How To Find a Doctor or Treatment Facility

How To Find a Doctor or Treatment Facility If You Have Cancer

If you have been diagnosed with cancer, finding a doctor and treatment facility for your cancer care is an important step to getting the best treatment possible. Although the health care system is complex, resources are available to guide you in finding a doctor, getting a second opinion, and choosing a treatment facility. Below are suggestions and information resources to help you with these important decisions.

Physician Training and Credentials

When choosing a doctor for your cancer care, you may find it helpful to know some of the terms used to describe a doctor’s training and credentials.

Most physicians who treat people with cancer are medical doctors (they have an M.D. degree). The basic training for a physician includes 4 years of premedical education at a college or university, 4 years of medical school to earn an M.D. degree, and a residency consisting of 3 to 7 years of postgraduate education and training. Physicians must pass an exam to become licensed (legally permitted) to practice medicine in their state. Each state or territory has its own procedures and general standards for licensing physicians.

Specialists are physicians who have completed their residency training in a specific area, such as internal medicine. Independent specialty boards certify physicians after they have fulfilled certain requirements. These requirements include meeting specific education and training criteria, being licensed to practice medicine, and passing an examination given by the specialty board. Doctors who have met all of the requirements are given the status of “Diplomate” and are board-certified as specialists. Doctors who are board-eligible have obtained the required education and training, but have not completed the specialty board examination.

After being trained and certified as a specialist, a physician may choose to become a subspecialist. A subspecialist has at least 1 additional year of full-time education in a particular area of a specialty. This training is designed to increase the physician’s expertise in a specific field. Specialists can be board-certified in their subspecialty as well.

The following are some specialties and subspecialties that pertain to cancer treatment:
Medical Oncology is a subspecialty of internal medicine. Doctors who specialize in internal medicine treat a wide range of medical problems. Medical oncologists treat cancer and manage the patient’s course of treatment. A medical oncologist may also consult with other physicians about the patient’s care or refer the patient to other specialists.

Hematology is a subspecialty of internal medicine. Hematologists focus on diseases of the blood and related tissues, including the bone marrow, spleen, and lymph nodes.
Radiation Oncology is a subspecialty of radiology. Radiology is the use of x-rays and other forms of radiation to diagnose and treat disease. Radiation oncologists specialize in the use of radiation to treat cancer.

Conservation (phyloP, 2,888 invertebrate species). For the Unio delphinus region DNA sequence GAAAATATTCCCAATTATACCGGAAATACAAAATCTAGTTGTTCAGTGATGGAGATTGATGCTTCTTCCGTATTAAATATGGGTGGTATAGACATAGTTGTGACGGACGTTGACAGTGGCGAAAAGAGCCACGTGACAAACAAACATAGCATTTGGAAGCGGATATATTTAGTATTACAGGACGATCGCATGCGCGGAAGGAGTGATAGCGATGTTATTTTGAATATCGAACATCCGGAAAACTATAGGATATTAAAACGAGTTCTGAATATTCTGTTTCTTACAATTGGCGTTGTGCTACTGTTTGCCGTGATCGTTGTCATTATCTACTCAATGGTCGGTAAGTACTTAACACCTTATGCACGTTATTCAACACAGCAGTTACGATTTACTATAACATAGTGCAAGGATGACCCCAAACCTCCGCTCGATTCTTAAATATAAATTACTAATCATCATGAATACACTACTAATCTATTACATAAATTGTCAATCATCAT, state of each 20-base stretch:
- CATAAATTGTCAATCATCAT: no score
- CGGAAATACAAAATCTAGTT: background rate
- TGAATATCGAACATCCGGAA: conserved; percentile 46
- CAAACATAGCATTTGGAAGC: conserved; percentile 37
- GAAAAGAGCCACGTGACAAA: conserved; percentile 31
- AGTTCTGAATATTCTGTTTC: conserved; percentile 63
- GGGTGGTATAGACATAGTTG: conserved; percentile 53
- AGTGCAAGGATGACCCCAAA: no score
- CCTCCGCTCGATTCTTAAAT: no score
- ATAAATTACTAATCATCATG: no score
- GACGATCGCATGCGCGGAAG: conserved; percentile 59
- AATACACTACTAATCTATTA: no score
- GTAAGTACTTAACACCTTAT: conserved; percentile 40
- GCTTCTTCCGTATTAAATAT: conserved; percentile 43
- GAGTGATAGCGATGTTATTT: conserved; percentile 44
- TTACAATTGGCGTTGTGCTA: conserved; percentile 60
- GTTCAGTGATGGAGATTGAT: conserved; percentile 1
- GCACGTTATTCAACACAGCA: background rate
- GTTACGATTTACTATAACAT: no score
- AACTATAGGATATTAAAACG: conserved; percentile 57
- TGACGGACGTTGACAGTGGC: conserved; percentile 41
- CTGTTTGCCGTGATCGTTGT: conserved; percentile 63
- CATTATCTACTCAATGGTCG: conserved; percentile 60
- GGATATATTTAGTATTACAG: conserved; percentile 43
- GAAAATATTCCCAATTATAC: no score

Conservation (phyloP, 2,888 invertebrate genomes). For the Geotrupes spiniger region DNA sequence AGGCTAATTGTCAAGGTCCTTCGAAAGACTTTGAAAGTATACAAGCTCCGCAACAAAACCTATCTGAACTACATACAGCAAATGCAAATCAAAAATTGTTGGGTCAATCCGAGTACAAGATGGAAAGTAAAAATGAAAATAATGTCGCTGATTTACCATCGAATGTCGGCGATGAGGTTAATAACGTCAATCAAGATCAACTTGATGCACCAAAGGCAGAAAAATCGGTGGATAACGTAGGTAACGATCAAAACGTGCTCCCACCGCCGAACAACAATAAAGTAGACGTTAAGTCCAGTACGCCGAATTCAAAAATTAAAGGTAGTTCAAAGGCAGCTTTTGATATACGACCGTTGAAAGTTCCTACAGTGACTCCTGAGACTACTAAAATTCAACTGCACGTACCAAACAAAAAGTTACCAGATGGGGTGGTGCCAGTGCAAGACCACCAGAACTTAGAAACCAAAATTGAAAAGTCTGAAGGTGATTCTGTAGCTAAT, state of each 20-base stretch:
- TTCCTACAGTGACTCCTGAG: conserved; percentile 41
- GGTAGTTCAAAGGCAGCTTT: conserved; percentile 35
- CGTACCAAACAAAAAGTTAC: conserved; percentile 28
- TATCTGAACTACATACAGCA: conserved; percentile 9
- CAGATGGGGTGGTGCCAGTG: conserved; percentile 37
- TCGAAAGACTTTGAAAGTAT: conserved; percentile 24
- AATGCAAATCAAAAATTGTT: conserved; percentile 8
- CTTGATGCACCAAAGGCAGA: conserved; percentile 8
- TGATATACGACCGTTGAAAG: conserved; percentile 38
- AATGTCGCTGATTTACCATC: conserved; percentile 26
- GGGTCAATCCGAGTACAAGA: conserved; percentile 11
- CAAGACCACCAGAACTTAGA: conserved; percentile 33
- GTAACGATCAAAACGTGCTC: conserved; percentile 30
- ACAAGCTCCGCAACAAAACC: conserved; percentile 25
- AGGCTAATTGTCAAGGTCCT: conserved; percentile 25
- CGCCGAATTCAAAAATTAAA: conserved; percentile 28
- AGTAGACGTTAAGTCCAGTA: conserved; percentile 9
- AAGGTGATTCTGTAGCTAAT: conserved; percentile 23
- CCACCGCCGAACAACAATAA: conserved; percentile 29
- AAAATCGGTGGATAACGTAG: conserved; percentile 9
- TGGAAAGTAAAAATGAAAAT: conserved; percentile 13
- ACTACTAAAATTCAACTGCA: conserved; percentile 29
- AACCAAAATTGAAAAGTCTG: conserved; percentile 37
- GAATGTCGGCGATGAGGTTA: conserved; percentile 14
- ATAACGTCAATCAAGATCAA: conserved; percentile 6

Surgery is a specialty that pertains to the treatment of disease by surgical operation. General surgeons perform operations on almost any area of the body. Physicians can also choose to specialize in a certain type of surgery; for example, thoracic surgeons are specialists who perform operations specifically in the chest area, including the lungs and the esophagus.

Finding a Doctor

One way to find a doctor who specializes in cancer care is to ask for a referral from your primary care physician. You may know a specialist yourself, or through the experience of a family member, coworker, or friend.

The following resources may also be able to provide you with names of doctors who specialize in treating specific diseases or conditions. However, these resources may not have information about the quality of care that the doctors provide.

-Your local hospital or its patient referral service may be able to provide you with a list of specialists who practice at that hospital.
-Your nearest National Cancer Institute (NCI)-designated cancer center can provide information about doctors who practice at that center. on the Internet.
-Local medical societies may maintain lists of doctors in each specialty.
-Public and medical libraries may have print directories of doctors’ names listed geographically by specialty.
-Your local Yellow Pages or Yellow Book may have doctors listed by specialty under “Physicians.”

If you are a member of a health insurance plan, your choice may be limited to doctors who participate in your plan. Your insurance company can provide you with a list of participating primary care doctors and specialists. It is important to ask your insurance company if the doctor you choose is accepting new patients through your health plan. You also have the option of seeing a doctor outside your health plan and paying the costs yourself. If you have a choice of health insurance plans, you may first wish to consider which doctor or doctors you would like to use, then choose a plan that includes your chosen physician(s).

You will have many factors to consider when choosing a doctor. To make an informed decision, you may wish to speak with several doctors before choosing one. When you meet with each doctor, you might want to consider the following: